Since hummers have to feed between 5-8 times every hour, you can stock your feeder with a commercial hummingbird feeder mix, or make your own. To do so, it’s recommended mixing four parts of water to one part of sugar. You may choose to boil the water first to better dissolve the sugar, which should be regular table sugar (sucrose) as they seem to like this best. And it’s the most digestible say the experts. Regular tap water is fine but if yours is hard water, this gives the birds extra electrolytes. If it’s soft, add a tiny pinch of salt to each quart of nectar but don’t overdo it or the birds won’t drink it. It’s also cautioned not use any red dye, honey, brown sugar or sugar substitutes as they could be harmful. And as a last reminder, keep your commercial feeders clean as dirty ones could spread disease. It’s recommended to soak the feeder in a 50/50 solution of white vinegar and water, and brush away any grime on or in the feeder.
PA FISH & BOAT COMMISSION (PF&BC) GIVEAWAYS
The PF&BC has partnered with The Rest of PA, VisitErie and Bass Pro Shops in Harrisburg in sponsoring two fall fishing getaways.
First prize is a weekend get-away package from Columbia Montour Visitors Bureau, Endless Mountains Visitors Bureau, Susquehanna River Valley Visitors Bureau and Visit Potter-Tioga Visitors Bureau. The package includes accommodations for up to four people including lodging, meals and exposure to fishing.
Second-place prize is an Ascend 10T Sit-On-Top fishing kayak donated by Bass Pro Shops.
The public can enter this giveaway by visiting www.GoneFishingPA.com from now until November 26, or by entering in person at the PF&BC table at Penn State Football’s Fan Festival outside Beaver Stadium, University Park, during all 2018 home Penn State football games.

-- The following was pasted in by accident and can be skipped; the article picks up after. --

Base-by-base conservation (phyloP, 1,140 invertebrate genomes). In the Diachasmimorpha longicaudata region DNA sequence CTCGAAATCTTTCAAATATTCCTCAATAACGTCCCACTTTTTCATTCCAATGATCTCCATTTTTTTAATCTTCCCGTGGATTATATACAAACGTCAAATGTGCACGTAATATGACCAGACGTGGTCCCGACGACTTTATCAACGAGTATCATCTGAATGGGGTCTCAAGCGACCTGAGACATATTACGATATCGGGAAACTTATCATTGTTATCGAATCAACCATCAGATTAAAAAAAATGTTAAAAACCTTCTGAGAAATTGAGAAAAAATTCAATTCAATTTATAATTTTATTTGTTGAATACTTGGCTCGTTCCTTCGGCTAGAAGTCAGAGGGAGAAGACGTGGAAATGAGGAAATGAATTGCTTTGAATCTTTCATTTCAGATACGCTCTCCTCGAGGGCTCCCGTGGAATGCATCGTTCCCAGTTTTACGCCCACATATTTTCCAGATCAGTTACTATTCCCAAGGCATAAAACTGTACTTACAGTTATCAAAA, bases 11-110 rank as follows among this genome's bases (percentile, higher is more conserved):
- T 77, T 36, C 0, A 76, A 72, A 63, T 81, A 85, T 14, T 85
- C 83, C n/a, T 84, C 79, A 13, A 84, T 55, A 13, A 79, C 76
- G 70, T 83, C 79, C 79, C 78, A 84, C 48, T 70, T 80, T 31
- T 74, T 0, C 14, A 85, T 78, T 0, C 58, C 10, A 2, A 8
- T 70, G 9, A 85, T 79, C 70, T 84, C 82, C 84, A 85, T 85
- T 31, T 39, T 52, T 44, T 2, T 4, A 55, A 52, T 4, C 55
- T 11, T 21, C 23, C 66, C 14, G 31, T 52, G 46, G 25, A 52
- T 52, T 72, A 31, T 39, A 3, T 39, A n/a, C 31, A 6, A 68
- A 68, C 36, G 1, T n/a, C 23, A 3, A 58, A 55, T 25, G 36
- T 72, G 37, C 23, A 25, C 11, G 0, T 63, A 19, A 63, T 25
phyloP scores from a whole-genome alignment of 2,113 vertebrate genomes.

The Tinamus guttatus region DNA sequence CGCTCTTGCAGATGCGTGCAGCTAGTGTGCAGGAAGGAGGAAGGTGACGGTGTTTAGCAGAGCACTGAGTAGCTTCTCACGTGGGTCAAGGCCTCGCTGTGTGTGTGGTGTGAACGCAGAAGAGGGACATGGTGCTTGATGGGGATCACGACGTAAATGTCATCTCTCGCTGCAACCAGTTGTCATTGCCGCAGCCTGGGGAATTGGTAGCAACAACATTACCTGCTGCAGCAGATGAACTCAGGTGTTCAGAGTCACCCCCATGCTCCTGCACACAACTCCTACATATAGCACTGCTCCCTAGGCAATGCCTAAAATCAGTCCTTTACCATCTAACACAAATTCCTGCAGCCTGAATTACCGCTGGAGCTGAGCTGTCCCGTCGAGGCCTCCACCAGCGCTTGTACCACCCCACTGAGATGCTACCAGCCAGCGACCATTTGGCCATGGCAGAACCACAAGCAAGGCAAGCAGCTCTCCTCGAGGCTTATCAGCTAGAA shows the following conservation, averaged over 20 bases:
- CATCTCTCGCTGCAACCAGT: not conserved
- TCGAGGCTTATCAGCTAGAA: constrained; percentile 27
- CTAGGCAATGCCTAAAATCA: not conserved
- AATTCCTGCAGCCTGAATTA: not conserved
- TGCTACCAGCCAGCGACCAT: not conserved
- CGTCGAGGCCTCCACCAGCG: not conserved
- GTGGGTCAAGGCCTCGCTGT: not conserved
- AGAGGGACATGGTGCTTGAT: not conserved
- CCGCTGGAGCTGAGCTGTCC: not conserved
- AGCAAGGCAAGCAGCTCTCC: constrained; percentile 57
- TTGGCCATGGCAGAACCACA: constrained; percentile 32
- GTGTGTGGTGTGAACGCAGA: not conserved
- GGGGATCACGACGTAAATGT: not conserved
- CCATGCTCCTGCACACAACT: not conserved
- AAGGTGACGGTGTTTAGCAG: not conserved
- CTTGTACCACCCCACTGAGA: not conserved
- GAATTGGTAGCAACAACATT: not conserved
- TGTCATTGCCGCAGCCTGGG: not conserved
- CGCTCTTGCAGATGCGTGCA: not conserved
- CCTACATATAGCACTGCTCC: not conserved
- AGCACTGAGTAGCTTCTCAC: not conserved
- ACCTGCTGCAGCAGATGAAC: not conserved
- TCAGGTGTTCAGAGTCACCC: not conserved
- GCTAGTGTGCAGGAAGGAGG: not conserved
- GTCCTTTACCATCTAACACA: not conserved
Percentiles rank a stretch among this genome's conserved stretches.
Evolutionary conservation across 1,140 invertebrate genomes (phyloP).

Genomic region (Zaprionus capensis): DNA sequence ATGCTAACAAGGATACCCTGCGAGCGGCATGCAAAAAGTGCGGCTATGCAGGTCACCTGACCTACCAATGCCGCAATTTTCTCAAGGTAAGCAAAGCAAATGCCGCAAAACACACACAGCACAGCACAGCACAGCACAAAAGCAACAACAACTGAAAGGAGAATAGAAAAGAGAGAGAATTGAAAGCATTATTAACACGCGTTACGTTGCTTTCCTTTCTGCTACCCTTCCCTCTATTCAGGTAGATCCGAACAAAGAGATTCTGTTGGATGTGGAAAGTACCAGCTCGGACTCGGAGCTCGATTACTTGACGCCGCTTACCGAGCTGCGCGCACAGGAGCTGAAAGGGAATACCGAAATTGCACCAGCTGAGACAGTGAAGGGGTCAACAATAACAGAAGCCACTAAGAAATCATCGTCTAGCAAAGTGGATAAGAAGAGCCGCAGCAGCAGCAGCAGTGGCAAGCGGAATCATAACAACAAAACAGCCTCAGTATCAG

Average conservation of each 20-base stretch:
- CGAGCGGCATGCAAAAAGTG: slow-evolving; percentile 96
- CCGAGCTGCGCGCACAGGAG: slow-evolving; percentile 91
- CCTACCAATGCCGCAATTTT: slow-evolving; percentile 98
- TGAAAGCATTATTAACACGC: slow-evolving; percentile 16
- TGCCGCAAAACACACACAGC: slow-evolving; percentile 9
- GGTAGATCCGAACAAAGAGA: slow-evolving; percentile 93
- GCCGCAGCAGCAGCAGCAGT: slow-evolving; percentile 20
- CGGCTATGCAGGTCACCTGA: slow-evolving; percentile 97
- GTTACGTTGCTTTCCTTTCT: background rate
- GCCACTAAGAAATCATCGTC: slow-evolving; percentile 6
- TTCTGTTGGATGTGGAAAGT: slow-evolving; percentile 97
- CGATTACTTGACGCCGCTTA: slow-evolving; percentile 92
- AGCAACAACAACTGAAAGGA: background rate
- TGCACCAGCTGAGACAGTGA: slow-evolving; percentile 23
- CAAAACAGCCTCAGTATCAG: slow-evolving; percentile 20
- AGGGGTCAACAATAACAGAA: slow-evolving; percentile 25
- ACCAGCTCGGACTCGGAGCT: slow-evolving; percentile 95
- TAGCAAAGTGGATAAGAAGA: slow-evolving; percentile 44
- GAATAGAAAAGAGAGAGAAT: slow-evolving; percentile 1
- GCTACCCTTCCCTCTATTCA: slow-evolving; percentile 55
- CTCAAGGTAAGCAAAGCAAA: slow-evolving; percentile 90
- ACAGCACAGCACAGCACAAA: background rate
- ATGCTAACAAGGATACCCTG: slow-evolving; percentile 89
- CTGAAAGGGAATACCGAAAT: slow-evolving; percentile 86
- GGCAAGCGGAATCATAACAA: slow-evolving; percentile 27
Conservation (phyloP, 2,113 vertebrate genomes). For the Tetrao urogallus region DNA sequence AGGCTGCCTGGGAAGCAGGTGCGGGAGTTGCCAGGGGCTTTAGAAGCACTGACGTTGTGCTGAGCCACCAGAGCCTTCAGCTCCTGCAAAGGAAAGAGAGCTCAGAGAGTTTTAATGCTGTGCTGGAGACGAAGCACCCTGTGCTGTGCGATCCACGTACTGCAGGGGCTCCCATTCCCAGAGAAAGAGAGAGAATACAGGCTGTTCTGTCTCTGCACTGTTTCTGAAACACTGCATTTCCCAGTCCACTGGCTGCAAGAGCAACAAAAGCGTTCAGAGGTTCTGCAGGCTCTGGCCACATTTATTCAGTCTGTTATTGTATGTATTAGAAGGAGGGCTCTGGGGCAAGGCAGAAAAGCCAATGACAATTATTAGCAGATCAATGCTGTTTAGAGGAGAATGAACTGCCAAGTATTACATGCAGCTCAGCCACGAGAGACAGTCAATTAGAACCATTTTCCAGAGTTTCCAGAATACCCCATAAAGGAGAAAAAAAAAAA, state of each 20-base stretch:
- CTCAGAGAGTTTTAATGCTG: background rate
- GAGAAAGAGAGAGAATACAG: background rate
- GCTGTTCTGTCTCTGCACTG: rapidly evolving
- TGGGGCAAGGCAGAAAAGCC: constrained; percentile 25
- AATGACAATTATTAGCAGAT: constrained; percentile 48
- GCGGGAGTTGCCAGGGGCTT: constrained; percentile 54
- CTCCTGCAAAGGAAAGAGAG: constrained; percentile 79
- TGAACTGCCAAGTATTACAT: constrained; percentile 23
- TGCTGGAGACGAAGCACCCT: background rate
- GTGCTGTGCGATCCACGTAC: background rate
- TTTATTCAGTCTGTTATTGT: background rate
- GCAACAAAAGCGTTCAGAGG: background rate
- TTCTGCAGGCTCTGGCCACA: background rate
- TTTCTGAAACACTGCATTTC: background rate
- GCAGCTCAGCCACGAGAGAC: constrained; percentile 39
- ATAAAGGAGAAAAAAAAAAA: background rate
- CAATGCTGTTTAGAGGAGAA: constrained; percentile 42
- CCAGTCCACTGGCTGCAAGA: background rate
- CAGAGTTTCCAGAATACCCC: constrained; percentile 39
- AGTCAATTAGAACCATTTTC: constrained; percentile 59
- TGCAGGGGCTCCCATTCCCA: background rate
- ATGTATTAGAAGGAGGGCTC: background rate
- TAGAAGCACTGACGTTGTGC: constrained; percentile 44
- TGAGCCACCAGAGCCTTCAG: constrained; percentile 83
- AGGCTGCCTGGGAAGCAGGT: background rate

Winners will be notified after December 19. A date, time and location for the winner to pick up the kayak will be determined in the weeks after the winner is notified. Other prizes will be mailed after they’ve been awarded. No purchase is required and only one entry per qualifying adult will be accepted.
HUNTING FILM TOUR COMING TO ARTSQUEST
Celebrate the spirit of the hunt with the only area screening of the acclaimed Hunting Film Tour (HFT) on Sept. 11, 7:30 p.m., at the ArtsQuest Center at SteelStacks, 101 Founders Way, Bethlehem. Tickets for the event, a fundraiser for the Lehigh Valley Chapter of the Ruffed Grouse Society and the nonprofit ArtsQuest, are $15 in advance at www.steelstacks.org and 610-332-3378, and $20 at the door.
The Hunting Film Tour is not only a showcase of short documentary films focusing on the world of hunting culture, but an incredible lineup of conservation-minded and fair chase films that capture the essence of the experience. The tour provides a home for unique films and filmmakers that capture the stories, landscapes and pursuits that make hunting a generational passion. From big game archery and rifle hunts, to exotic international quests and wing shooting, the 2018 tour features several films, each highlighting a different mission. The complete list of films and trailers will be available at www.huntingfilmtour.com in early August.
This special evening also includes screenings of the Ruffed Grouse Society’s “Project Upland,” a unique bird hunting initiative that captures the passions and traditions of the grouse woods to inspire a new generation of upland hunters. This multi-video production, featuring several short films, celebrates those experiences sportsmen treasure in the woods – stories and cherished memories that are essential to engage the next generation of grouse hunters and conservationists.
Guest are invited to arrive starting at 6:30 p.m. for Happy Hour to talk with fellow sportsmen, check out the vendors and enjoy a beverage or bite to eat from the ArtsQuest Center’s Mike & Ike Bistro (not included with ticket price). During intermission there will be an auction and raffle, with the chance to win hunting gear, trips and more!
Proceeds from the Hunting Film Tour benefit the Ruffed Grouse Society’s conservation work in the region, as well as ArtsQuest’s Step Outdoors Festival, a two-day, free event in June that encourages families and children to explore their outdoor pursuits.
For more information on the HFT event at SteelStacks, visit www.steelstacks.org.
Nick Hromiak has been an outdoors and automotive writer for over 30 years. He's been published in numerous national and state-wide outdoor magazines and newspapers.